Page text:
September 9th- I Love Science: My Favorite Science Fiction Books– Science fiction can be anything from time travel to DNA mutations like X-Men. You can go with comic books or novels. Whatever you feel like writing about.
Do you remember when I said I wanted to read more scifi?
Me neither Well, haven’t read enough to fill an entire post with amazing titles. I am thinking of declaring 2017 Scifi Year. Until I finally get the time to dive more deeply into the subject, here are my favorite science fiction books.
The year 1984 has come and gone, but George Orwell’s prophetic, nightmarish vision in 1949 of the world we were becoming is timelier than ever. 1984 is still the great modern classic of “negative utopia” -a startlingly original and haunting novel that creates an imaginary world that is completely convincing, from the first sentence to the last four words. No one can deny the novel’s hold on the imaginations of whole generations, or the power of its admonitions -a power that seems to grow, not lessen, with the passage of time.
Do I even need to introduce George Orwell’s chef-d’oeuvre? 1984 was an assigned read, and for once, I did not resent my teacher for choosing a book for me. I probably would never have picked it up myself. I listened to the audiobook a couple of week ago, and the tale narrated in this book retains all its power, even after the third read. The dystopian world created by Orwell forced you to open your eyes and think about the society we live in. I tried to find flaws in it, but I came back empty-handed. If there should be one book on your shelf, this is the one.
If you ain’t scared, you ain’t human.
When Thomas wakes up in the lift, the only thing he can remember is his name. He’s surrounded by strangers—boys whose memories are also gone.
Nice to meet ya, shank. Welcome to the Glade.
Outside the towering stone walls that surround the Glade is a limitless, ever-changing maze. It’s the only way out—and no one’s ever made it through alive.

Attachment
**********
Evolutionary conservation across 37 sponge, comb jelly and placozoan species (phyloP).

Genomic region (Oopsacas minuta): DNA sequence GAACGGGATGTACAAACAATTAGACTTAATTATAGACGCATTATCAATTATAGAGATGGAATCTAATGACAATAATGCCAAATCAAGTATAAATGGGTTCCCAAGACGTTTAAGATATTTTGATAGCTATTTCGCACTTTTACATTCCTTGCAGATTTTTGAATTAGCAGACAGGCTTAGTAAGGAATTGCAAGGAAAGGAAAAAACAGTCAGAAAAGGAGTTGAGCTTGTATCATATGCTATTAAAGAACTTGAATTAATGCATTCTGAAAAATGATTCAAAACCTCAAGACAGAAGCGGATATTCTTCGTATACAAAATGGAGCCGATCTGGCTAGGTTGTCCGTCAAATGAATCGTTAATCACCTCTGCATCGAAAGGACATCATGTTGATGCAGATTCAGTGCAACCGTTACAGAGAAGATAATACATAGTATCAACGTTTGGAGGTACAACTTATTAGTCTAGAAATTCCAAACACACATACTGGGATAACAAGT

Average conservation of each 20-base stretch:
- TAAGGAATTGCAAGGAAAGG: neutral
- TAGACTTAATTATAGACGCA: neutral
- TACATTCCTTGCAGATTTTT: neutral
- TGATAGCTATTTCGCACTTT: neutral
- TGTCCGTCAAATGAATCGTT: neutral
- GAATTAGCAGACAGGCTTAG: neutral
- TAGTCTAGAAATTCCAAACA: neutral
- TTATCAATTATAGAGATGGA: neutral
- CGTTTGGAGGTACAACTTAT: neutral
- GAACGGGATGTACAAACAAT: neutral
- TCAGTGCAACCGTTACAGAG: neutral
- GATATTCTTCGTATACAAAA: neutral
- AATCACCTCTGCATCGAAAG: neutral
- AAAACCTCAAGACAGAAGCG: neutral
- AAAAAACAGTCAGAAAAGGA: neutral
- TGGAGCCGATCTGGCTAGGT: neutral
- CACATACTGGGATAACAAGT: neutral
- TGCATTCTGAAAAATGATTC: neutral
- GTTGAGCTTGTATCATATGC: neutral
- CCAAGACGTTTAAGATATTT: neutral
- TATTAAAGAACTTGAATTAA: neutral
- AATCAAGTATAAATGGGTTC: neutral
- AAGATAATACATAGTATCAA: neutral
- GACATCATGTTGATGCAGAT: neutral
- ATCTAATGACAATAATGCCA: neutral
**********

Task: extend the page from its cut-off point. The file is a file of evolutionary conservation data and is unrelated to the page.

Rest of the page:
Everything is going to change.
Then a girl arrives. The first girl ever. And the message she delivers is terrifying.
Remember. Survive. Run.
Saint Jilly lent me The Maze Runner in an attempt to open me up to different genres. I owe her the terrible afternoon I spent at work thinking about the book I had finished a few minutes before my shift (I messed up three coffee pots!!) I had heard lots of things about Dashner’s work. Mostly not-so-good things. But sometimes it is better to see for yourself. I absolutely adored this story. I would not change a thing about it. A giant maze, killing creatures, a community of young boys, and a big chilling threat, what’s not to love?
Of course, if your opinion is based on the movie, there is nothing I can do for you. I hated it. I think it is the first time I hate a movie with every fiber of my being. Don’t leave me alone in a room with the director.
For winter, I’m planning the review of the book and add a comparison with the movie. Then I’ll review book 2 and 3 and compare both to the second movie. Expect a massive rant.
Captain Lincoln’s last day is the hardest day of his life.
An old, onetime Captain of the interstellar spaceship USNAS Hope Eternal, Lincoln always knew that this day would come. For just as birthdays are carefully planned, so are deaths. And although he must reckon with his fate, this is not a somber story. It is a tale of love and sacrifice, told in the context of the most advanced civilization ever to exist—a society that has taken to the stars in an effort to save all that is best in humanity.
Follow Lincoln through his internal struggles, his joy in having lived, and his journey to peace.
The End is just the beginning.
A new member of the scifi family! This book contains the perfect science fiction world building I enjoy, and puts it at the service of the human condition. The right amount of normal and scifi to create a cocktail I want to reread. You can find my review here
So as you can see, I’m a scifi baby. Hyped or not, what is THE science fiction book I NEED to read? Help me complete my education!